After the PJON object is defined with its strategy it is possible to set the communication pin accessing to the strategy present in the PJON instance.

What can be done?

The most basic example is to connect two devices using a couple of visible light LEDs connected to the A0 pin used as wireless transceivers.


PJON AnalogSampling LED wireless communication AnalogSampling single channel minimum viable implementation
Video introduction

Leveraging of the interesting features of LEDs:

  • Emit photons if electrons are travelling through the junction
  • Emit electrons if photons are hitting the junction (photo-electric effect)

Thanks to this 2 features it is possible to use LEDs as wireless (bidirectional) transceivers! This means that you can connect two devices needing only one LED on each. Most devices have at least an energy consuming useless LED on board right? :)

In most cases it is necessary to add a pull-down resistor with a value around 200KΩ-5MΩ connecting the A0 pin with ground to reduce the LED capacitance, reduce bit transition slopes and electromagnetic induced interference. Higher resistance can higher the range but can also higher background noise.

Consider that depending on the operating voltage of your device LEDs could be overpowered, so choose the LED depending on its operating voltage and add a current limiting resistor if needed. Because of the non continuous power supply also if using a 5v system most LEDs (infrared, blue, white) should survive.

The obtained range is related to:

  • Resolution - use analogReference wiring method to configure analogRead resolution as necessary taking care that the input voltage is not higher than the configured voltage reference.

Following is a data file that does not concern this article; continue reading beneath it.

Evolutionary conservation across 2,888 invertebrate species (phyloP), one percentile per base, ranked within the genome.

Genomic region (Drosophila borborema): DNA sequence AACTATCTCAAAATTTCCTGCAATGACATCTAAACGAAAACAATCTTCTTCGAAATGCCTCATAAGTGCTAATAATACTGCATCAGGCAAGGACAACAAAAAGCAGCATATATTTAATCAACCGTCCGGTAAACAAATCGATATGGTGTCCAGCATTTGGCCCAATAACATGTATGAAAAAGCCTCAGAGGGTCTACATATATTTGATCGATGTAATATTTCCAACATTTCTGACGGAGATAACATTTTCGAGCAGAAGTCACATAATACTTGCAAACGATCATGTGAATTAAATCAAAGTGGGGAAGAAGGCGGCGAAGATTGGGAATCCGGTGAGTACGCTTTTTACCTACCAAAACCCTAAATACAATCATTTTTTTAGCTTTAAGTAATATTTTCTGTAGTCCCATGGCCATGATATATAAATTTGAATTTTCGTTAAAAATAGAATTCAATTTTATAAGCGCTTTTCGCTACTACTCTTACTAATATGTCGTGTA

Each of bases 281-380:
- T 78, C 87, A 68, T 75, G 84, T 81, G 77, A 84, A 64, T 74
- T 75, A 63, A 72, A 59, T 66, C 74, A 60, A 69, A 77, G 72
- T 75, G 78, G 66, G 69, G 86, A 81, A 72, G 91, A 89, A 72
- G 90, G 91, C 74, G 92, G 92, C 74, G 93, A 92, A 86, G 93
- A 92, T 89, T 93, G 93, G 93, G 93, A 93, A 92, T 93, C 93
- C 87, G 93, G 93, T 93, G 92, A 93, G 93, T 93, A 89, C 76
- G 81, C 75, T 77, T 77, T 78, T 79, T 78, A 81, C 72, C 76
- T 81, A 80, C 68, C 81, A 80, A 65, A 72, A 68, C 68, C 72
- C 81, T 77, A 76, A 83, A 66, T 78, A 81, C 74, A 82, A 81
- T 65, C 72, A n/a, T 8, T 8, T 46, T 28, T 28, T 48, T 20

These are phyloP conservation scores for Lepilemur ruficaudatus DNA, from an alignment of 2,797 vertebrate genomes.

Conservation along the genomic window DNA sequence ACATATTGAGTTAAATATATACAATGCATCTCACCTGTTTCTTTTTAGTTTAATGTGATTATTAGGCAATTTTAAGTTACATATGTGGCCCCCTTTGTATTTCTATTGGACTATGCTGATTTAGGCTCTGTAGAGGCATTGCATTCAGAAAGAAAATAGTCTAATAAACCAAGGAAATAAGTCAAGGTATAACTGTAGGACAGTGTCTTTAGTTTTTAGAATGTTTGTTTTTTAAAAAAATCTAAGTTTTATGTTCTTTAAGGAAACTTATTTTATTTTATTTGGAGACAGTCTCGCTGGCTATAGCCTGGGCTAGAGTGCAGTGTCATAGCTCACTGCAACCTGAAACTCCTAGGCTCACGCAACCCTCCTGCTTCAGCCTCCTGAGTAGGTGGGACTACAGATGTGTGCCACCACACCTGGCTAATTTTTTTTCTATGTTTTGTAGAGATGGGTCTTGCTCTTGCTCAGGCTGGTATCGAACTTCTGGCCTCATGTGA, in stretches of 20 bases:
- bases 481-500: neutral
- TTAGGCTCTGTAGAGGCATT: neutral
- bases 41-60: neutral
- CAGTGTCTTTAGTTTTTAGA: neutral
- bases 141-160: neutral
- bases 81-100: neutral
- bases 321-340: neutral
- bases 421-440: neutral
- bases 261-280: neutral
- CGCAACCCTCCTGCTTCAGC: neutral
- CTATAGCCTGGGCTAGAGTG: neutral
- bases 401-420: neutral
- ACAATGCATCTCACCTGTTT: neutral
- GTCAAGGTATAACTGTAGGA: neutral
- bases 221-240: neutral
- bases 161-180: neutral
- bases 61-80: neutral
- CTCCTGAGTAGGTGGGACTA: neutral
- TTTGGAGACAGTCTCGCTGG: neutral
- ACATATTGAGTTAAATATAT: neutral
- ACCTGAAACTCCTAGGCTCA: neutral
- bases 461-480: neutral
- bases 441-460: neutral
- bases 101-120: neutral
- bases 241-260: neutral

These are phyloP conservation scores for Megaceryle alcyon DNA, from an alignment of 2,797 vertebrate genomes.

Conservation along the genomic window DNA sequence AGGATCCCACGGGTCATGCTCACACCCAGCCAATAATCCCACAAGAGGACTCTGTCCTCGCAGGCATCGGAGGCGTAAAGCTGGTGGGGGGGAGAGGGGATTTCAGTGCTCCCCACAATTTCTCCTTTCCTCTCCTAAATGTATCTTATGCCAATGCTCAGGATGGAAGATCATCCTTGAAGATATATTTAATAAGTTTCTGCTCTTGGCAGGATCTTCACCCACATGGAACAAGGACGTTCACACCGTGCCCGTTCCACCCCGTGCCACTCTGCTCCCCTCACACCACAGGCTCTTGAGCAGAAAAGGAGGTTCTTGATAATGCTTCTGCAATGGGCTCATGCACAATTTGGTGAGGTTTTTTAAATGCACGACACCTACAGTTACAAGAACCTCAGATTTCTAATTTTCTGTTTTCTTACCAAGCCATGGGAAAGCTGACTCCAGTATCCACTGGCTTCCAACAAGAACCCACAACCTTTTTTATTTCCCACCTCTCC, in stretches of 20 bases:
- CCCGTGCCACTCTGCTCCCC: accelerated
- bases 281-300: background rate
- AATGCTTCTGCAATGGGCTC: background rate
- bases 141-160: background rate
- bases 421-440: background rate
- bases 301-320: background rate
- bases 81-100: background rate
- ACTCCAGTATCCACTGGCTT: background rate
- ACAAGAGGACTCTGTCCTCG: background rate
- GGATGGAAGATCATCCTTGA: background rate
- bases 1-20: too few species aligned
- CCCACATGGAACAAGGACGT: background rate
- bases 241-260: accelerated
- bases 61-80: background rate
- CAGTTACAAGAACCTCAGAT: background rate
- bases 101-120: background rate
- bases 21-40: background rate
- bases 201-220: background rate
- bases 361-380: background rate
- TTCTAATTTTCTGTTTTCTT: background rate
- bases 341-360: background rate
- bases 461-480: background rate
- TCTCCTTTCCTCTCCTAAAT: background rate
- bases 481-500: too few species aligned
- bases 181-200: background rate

• Sensitivity find a couple of identical LEDs, position one shining light directly on the other's junction and test the voltage produced by the unpowered one. Blue LEDs can produce more than 2 volts if hit by its light at full power.
  • Transmission power the more power is feeded into the transmitter, the higher range and reliability can be achieved.
  • Signal-to-noise ratio or SNR Noise level affects communication reliability specially when the signal magnitude is lowered by distance, filtering your input from background noise can higher maximum range and overall communication reliability. If the system must operate with a strong background noise, consider using a hardware filter to reduce the background noise frequencies and use a pull down resistor as described above.

With the necessary hardware choices and timing configuration AnalogSampling can be used to experiment with short range infrared or visible light communication (i.e. micro-robot swarm, DIY remote, optic fiber), medium range using light sources (i.e. cars transmitting data through front and backlights) or long range laser communication (i.e. data between ground and LEO).

Known issues

  • Direct sunlight or other light sources can affect receiver's sensitivity and maximum communication range
  • A pull-down resistor can be necessary to obtain nominal functionality, see above

This document is automatically generated from the github repository. If you have noticed an error or an inconsistency, please report it opening an issue here